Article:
Weymouth Criminal Defense Lawyer

Fraud Charges in Quincy

Fraud is basically falsely representing something to be a fact. This representation is intended to deceive another and leads the person so deceived to act in a way which results in injury to that person. Dishonesty and betrayal of trust are the hallmarks of fraud. The false representation can be in the form of words spoken or written, or by conduct, or by not disclosing information that should have been disclosed. More commonly, fraud is usually covered under the term white collar crime.

What happens after I have been charged?

There can be many types of fraud: insurance fraud, mortgage fraud, bank fraud, embezzlement, identity theft, credit card fraud and several types of computer crimes, to name a few. A person being investigated for fraud will often be approached by the U.S. Attorney's Office, the FBI or other law enforcement agency to be interviewed before any charges are filed, but it is imperative that the individual under suspicion of the crime remains silent. Never speak with investigators before consulting with a Quincy criminal attorney. If the authorities are unable to actually charge the person, and the person did in fact engage in the interview, he could then be indicted for making false or wrong statements, even if unintentional, or possibly obstructing justice, or damage a case for the defense. If you are charged with fraud or being investigated for fraud, it is imperative that you talk to a Weymouth criminal defense attorney before speaking with the authorities.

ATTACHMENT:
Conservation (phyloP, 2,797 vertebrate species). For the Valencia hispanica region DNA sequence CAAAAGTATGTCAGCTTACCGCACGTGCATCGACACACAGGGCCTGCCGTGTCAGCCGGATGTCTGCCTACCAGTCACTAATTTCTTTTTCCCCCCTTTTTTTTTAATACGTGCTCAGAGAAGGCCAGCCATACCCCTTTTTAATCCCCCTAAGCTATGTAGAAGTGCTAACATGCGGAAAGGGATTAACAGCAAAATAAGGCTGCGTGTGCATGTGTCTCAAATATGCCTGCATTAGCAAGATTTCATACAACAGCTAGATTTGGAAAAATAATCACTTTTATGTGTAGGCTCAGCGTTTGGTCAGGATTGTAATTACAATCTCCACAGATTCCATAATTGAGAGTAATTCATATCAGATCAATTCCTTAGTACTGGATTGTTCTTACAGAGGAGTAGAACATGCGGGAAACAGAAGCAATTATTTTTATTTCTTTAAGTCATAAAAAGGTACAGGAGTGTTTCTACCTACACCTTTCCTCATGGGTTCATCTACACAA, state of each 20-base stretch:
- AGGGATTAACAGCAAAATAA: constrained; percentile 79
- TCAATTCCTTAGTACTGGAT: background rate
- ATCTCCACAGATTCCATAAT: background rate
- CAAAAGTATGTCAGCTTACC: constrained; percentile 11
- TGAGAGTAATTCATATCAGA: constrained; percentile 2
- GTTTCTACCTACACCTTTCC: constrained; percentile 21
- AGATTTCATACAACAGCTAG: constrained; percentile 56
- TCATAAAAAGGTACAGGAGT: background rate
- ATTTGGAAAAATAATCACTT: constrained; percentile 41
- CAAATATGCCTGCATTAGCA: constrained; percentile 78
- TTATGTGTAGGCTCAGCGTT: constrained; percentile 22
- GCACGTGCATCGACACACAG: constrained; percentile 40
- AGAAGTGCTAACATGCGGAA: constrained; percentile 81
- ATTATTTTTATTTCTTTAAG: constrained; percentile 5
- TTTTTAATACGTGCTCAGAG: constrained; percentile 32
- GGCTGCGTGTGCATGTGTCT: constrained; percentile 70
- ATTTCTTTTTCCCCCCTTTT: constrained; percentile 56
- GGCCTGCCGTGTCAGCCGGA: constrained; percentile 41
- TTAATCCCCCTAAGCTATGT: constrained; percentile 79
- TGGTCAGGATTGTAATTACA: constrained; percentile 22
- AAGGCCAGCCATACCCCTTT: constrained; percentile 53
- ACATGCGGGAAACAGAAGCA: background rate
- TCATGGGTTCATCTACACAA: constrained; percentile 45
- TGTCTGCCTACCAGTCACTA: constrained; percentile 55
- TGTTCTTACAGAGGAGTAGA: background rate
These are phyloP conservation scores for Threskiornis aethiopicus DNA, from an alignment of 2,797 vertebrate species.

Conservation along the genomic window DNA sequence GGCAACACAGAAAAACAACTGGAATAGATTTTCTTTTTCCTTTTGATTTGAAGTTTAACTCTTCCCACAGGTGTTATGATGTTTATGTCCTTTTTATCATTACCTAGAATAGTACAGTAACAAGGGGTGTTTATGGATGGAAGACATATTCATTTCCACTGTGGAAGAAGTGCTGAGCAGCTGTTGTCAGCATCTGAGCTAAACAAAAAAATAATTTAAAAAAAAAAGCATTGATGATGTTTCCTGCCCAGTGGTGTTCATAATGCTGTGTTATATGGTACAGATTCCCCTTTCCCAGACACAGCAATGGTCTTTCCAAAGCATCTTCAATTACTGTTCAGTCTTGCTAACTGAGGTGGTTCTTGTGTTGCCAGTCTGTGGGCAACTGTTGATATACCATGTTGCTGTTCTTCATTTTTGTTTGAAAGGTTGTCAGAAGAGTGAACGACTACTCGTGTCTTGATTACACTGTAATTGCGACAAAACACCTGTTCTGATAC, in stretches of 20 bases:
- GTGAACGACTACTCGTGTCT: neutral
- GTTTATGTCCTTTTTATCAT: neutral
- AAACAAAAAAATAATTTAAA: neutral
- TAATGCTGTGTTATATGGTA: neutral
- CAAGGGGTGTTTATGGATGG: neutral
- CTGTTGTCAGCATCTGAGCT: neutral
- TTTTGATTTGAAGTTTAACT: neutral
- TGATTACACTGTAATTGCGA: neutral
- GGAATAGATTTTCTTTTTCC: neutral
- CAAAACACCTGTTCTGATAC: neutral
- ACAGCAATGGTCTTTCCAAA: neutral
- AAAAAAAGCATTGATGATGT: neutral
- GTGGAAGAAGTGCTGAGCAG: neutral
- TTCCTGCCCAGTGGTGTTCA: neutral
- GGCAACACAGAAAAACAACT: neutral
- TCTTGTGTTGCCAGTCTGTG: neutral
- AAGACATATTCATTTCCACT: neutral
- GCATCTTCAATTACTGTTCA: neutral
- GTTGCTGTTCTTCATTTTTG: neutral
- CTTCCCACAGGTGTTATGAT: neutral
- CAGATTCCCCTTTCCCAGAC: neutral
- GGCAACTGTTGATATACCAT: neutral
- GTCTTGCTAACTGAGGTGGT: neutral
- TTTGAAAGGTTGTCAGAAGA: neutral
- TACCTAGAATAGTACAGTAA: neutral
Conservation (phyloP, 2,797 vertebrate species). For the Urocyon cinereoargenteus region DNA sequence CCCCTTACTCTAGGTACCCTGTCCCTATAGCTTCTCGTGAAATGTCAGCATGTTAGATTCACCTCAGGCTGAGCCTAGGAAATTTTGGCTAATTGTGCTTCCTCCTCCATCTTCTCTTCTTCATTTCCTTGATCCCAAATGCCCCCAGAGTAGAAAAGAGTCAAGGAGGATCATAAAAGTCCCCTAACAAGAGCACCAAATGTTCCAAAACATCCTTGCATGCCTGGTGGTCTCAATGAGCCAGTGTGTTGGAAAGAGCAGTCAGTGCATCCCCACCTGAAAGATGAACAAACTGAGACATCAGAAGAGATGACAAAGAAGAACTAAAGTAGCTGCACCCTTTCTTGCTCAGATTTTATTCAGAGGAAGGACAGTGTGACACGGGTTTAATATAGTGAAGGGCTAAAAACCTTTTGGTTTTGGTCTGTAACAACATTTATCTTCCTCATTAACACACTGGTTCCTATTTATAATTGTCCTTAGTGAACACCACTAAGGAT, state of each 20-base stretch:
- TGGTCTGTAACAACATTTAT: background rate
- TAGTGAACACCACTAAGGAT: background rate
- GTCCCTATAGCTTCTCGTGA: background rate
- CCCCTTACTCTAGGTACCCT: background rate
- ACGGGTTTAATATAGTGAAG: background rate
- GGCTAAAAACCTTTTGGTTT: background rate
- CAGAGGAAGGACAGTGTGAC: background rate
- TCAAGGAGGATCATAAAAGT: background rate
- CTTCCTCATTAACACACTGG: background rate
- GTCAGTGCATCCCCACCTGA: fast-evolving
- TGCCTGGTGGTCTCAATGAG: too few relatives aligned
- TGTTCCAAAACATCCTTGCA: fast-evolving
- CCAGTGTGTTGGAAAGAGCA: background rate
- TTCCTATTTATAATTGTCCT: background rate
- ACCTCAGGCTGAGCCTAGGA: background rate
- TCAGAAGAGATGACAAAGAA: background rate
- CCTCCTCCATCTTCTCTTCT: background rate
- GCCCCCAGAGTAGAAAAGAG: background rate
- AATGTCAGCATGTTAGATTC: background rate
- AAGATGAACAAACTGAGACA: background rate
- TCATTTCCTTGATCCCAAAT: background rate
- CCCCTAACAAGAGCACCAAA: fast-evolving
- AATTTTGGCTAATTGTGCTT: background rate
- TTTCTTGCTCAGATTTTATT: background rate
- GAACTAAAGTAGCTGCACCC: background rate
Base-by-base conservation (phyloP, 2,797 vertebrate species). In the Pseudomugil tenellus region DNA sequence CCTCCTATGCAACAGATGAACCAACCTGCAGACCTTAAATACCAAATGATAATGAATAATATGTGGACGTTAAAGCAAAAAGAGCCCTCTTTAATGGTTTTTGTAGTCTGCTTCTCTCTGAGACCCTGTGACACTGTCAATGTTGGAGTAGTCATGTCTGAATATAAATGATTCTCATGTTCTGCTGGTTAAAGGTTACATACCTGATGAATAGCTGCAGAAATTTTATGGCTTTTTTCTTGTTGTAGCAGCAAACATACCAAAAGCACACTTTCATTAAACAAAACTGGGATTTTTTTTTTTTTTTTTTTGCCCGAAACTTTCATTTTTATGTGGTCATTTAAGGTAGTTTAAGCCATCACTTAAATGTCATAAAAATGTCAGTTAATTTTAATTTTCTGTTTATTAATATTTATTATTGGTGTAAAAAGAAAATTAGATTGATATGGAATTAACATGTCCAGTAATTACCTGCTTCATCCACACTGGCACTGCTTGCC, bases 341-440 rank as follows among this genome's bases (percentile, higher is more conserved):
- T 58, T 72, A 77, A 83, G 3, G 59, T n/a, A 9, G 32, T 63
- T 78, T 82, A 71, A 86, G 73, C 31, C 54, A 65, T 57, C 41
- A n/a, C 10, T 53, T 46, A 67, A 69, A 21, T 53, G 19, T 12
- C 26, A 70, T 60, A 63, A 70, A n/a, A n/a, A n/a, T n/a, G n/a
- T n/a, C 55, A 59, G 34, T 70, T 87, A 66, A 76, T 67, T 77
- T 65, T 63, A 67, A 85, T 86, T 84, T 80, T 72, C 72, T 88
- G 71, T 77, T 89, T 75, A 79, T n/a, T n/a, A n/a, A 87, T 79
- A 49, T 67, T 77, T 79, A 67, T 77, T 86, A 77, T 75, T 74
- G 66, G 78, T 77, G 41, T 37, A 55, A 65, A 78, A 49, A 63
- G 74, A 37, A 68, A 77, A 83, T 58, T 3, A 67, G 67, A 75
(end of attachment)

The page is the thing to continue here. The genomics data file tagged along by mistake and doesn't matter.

Investigating fraud is quite often very complex, and usually involves an in-depth investigation of documentary evidence. This differs from other crimes, such as theft, drug trafficking, assault, etc. in that those crimes rely much more heavily on eyewitness testimony and physical evidence to prove guilt. Most fraud charges will entail scrutinizing bank statements, applications, payroll records, contracts, etc. There can be a massive amount of paperwork involved, which can also stretch a fraud investigation to many weeks or even months.

Prosecuting Fraud: The Factors

A prosecutor must prove a defendant is guilty of fraud by establishing five factors. First, in order for a statement to be fraudulent, it has to be connected to a material fact, meaning the false statement pertains to an important fact that is germane to the issue at hand. Second, the person making the statement knows it is untrue. Third, the statement is made for the purpose of causing the victim to incur some injury. Fourth, it must follow that a reasonable person (the victim) would believe the fraudulent statement since it was not a completely absurd or incredulous statement. And fifth, the victim does in fact suffer some injury that results in the victim being worse off than he or she was prior to the fraud.

Due to the complex nature of a fraud investigation and the detail involved, my firm is invaluable in defending you against fraud charges. I approach these cases with a ruthless eye in ferreting out the crucial data needed to protect you. It has happened that an innocent person has been caught unawares in the net of a fraud investigation, making it even more important for me to investigate all the necessary documentation and follow the paper trail in order to separate out the innocent from the guilty.

There can also be holes in the evidence presented by the government as well as inaccurate data, leading to less than factual conclusions. Armed with the specific correct and factual information, connecting the right dots and exposing inaccurate associations can mean the crucial difference between a conviction and a not guilty pronouncement. As a criminal defense attorney in Quincy, I aggressively pursue and handle each case as unique. I pride myself on my professional skill in defending my clients and my relentless protection of their legal rights throughout the criminal justice process.

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